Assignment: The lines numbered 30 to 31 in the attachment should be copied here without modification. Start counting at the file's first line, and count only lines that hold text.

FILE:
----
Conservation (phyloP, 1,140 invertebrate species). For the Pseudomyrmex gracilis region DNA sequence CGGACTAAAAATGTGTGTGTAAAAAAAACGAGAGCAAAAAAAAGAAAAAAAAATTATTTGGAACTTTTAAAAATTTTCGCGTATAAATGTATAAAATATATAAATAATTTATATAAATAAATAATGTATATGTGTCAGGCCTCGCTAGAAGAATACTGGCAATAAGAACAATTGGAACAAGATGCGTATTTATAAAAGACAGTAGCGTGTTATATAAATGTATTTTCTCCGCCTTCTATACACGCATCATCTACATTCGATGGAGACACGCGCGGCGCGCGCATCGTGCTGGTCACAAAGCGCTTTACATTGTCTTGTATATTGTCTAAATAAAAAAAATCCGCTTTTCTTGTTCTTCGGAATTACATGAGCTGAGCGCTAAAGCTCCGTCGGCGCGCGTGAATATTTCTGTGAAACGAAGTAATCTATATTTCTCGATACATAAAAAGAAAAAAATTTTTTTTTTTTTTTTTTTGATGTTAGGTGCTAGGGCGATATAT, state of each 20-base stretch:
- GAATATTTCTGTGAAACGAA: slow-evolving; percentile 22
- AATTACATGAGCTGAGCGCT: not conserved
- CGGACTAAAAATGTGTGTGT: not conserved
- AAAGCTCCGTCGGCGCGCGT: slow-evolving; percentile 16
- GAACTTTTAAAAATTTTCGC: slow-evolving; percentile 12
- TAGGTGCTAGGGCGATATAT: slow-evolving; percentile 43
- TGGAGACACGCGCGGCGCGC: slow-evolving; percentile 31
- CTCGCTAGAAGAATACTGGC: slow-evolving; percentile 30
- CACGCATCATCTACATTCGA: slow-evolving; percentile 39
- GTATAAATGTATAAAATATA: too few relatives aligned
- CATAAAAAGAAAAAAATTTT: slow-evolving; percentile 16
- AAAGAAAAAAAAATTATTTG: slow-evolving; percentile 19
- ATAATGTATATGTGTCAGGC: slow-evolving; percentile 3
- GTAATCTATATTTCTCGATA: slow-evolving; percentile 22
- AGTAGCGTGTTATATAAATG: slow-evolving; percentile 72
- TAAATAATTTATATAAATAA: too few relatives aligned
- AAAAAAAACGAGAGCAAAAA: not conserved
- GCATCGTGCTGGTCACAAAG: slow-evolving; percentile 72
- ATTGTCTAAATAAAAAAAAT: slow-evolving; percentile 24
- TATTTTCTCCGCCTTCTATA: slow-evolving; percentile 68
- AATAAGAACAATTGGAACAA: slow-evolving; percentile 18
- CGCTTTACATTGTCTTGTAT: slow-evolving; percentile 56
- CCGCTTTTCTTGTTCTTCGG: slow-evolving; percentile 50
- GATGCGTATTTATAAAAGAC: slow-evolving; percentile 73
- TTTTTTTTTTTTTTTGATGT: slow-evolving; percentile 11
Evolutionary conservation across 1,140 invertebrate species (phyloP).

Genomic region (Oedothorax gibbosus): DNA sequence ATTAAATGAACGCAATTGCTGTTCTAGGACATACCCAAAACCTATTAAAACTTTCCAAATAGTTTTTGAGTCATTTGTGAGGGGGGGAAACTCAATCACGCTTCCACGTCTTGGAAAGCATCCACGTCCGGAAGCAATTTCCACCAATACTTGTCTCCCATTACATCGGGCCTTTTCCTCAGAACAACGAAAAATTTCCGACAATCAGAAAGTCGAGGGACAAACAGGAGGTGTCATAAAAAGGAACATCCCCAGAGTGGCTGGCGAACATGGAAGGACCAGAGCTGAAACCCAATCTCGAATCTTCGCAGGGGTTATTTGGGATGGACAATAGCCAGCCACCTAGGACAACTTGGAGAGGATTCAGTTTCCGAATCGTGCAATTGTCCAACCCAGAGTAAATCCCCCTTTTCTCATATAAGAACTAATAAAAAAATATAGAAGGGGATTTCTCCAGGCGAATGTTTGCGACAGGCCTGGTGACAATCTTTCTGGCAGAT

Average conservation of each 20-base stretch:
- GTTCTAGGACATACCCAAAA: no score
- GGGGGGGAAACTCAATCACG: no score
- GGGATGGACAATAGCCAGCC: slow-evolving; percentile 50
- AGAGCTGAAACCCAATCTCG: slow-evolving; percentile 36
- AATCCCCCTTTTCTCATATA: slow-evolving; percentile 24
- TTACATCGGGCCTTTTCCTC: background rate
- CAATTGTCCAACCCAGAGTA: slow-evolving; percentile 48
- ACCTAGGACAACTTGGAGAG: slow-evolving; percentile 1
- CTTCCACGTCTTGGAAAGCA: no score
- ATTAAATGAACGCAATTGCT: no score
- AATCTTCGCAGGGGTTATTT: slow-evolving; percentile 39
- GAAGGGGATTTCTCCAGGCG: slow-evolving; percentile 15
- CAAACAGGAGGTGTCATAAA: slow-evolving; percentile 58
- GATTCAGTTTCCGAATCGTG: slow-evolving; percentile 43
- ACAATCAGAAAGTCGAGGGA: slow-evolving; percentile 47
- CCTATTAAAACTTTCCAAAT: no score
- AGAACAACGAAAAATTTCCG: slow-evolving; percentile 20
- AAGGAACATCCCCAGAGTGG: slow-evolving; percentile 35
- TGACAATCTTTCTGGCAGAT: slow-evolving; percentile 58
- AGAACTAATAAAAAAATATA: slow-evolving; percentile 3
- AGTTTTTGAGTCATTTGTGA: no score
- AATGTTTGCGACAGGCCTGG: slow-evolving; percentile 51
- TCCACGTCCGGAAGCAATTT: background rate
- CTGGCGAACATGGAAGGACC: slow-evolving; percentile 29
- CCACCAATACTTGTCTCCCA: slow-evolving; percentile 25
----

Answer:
- GTTCTAGGACATACCCAAAA: no score
- GGGGGGGAAACTCAATCACG: no score